Florida's Teachers Union Sues State Over Pension Reform, Plans Further Action
Florida's largest teachers union filed suit on Monday to stop the enactment of new pension reform laws, the first lawsuit of potentially many that seek to halt the Sunshine State's education agenda.
"The state has taken an ax to the budget instead of a scalpel," said Andy Ford, president of the Florida Education Association (FEA), in an interview with The Huffington Post. "They're turning their backs on teachers, law enforcement, firefighters, nurses. It's not the way to go."
Florida's Republican legislature passed a bill in April that requires state employees to contribute 3 percent of their salaries to their pension plans. The legislation, championed by Republican Gov. Rick Scott, passed along party lines with Democrats calling it an income tax.
This law, Ford said, is one of many passed this legislative session that his group opposes. "We have been analyzing all the issues that came about as a result as this session and we're continuing to look at many other issues for future suits potentially," he said. Ford specifically mentioned class size changes, using standardized tests for 50 percent of teacher evaluations and merit pay for teachers as issues the FEA might potentially protest in court "down the road, over the next few weeks."
Florida joined many states in passing sweeping education bills this legislative session. These laws, including Florida's, often tied teacher pay with performance on standardized tests.
"There are issues revolving around collective bargaining and the changes in the scope of bargaining in this education bill that we've had a problem with because we have a constitutional right to bargain for sound wages and conditions of employment," Ford said. "The evaluation is a condition of employment and now it's a condition of the salary."
The pension reform package could have been averted by taxes, according to the FEA president. "Even in this year, they gave more tax cuts," he said. "They continued to reduce the revenue to the state and claimed it's a budget shortfall."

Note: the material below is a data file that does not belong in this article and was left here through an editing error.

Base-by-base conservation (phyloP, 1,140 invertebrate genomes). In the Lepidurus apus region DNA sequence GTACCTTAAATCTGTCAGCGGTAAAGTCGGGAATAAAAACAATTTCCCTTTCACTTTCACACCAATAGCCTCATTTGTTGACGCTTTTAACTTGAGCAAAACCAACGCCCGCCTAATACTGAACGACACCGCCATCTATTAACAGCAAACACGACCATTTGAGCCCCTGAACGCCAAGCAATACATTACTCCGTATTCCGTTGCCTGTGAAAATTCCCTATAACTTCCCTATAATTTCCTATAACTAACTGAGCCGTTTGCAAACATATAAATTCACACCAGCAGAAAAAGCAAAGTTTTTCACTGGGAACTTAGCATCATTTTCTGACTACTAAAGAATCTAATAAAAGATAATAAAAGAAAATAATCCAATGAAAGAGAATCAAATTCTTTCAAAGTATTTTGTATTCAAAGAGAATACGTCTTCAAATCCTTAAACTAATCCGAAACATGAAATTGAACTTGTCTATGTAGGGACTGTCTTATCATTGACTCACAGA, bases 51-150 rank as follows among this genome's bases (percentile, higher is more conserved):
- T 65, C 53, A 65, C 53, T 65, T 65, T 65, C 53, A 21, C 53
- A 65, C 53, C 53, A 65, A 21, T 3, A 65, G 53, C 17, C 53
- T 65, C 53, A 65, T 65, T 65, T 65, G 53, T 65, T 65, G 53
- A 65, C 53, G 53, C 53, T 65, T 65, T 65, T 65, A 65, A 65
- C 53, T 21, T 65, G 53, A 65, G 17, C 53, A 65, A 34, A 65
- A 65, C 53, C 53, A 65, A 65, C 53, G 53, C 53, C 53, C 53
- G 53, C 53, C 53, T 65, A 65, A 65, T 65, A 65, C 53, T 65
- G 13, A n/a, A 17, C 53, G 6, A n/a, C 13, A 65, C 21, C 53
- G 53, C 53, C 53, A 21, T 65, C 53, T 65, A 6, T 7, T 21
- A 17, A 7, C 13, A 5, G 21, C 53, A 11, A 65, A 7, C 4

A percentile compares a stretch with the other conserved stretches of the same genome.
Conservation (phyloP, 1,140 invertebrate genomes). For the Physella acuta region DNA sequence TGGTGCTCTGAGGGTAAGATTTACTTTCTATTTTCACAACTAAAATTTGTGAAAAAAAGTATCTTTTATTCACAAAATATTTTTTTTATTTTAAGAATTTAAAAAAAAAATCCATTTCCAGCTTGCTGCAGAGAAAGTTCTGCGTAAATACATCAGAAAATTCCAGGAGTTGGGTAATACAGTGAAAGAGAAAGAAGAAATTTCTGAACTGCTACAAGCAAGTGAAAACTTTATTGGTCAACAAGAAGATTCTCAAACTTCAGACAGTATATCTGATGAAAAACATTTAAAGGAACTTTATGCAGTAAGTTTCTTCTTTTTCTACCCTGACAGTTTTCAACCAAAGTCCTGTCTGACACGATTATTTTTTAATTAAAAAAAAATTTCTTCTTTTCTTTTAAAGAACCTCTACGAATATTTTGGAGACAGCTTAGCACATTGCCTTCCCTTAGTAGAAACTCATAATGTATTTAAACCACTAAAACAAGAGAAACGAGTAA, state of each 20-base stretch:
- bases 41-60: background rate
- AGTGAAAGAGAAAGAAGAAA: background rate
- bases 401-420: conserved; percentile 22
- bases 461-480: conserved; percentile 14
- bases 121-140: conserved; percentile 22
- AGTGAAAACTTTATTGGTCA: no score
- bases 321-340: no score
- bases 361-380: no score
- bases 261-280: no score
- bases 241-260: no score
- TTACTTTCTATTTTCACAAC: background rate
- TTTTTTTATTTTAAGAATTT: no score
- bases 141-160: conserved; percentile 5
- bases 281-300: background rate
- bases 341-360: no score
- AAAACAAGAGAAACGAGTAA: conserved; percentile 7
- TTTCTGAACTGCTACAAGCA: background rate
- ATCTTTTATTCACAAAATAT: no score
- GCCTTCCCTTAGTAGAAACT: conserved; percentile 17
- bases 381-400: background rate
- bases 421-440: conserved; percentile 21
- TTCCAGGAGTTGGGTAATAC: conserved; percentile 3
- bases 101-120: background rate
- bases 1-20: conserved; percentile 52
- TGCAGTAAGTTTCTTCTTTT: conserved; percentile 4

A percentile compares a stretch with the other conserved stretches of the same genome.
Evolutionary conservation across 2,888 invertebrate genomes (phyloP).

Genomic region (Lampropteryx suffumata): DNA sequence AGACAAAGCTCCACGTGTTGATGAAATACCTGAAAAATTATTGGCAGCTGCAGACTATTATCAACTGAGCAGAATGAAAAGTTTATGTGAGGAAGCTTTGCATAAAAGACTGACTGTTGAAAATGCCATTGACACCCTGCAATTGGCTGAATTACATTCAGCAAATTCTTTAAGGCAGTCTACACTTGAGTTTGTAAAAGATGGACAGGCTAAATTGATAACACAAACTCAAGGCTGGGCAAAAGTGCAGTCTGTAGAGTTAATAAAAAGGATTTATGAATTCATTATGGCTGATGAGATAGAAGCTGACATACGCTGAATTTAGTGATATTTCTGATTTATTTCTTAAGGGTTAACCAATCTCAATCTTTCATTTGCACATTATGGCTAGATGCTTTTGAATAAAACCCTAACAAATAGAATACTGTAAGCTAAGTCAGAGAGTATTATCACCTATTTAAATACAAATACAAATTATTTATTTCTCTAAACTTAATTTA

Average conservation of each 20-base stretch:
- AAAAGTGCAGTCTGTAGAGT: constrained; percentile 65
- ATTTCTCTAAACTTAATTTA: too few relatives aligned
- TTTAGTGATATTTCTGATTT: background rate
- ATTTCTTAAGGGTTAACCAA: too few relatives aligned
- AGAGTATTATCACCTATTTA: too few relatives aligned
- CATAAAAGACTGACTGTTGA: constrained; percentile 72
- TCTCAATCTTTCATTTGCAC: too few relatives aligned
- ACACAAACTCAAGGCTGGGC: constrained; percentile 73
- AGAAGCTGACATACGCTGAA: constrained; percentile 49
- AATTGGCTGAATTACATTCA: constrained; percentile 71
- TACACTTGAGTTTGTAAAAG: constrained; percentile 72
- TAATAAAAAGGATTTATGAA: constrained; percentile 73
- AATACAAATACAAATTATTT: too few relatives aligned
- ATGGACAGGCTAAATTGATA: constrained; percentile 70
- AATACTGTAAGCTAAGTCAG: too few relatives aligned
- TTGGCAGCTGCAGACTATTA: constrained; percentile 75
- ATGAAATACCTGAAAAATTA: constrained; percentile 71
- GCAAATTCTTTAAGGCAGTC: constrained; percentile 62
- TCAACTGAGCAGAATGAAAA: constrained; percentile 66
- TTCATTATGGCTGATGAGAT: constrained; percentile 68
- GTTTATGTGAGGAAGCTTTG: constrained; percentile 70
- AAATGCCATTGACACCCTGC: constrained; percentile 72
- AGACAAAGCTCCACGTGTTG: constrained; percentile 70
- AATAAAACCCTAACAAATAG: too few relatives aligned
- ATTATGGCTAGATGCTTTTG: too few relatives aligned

The lawsuit filed Monday alleges that the pension law is unconstitutional, breaking with a legal contract established in 1974 that makes pensions noncontributory. Ron Meyer, the lawyer representing the FEA in the suit, said a hearing scheduled for next Thursday will weigh their requested injunction of the law. The FEA's injunction request seeks to hold the first 3 percent that would be removed from salaries this year in a fund that would be restored to teachers' salaries should the union ultimately win.
Scott is having none of it. "Asking state employees to pay a small percentage into their pensions is common sense," he said in a statement. "Floridians who don't work in government are required to pay into their own retirement. This is about fairness for those who don't have government jobs. Plus, we are ensuring a pension will be there for state employees when they retire. I'm confident this law is good for the people of Florida and will stand up in court."
Ford explained that the reach of Florida's new education laws would be felt in the classroom during the next academic year, which is why his group filed suit this week -- and plans potential further legal action. "You have teachers that have no anticipation of future employment, since all decisions will be based on this one test that has yet to be developed."
"It's not going to be a positive result for students," he added. "The curriculum is going to be adjusted as the tests are developed."
Some state Democrats are backing the suit. "Florida House Democratic Caucus members fought this unconstitutional attempt to balance the state budget on the backs of our public servants," House Democratic Leader Ron Saunders told the Sunshine State News. "I am pleased to see the FEA continue the fight against this mandatory personal income tax.”
The Florida Police Benevolent Association and the Florida Public Services Union have also joined the suit.
Meanwhile, Florida appointed its new education chief Tuesday. The state chose Gerard Robinson, currently Virginia's secretary of education, after a lengthy search process.
"During his time in the Commonwealth, Gerard has overseen the successful implementation of our major initiatives that will improve the quality of, and choices provided in, our public schools," Virginia Gov. Bob McDonnell (R) said in a press release. "He led our efforts to expand charter schools, establish college laboratory schools, improve virtual learning programs, and implement a performance pay pilot program."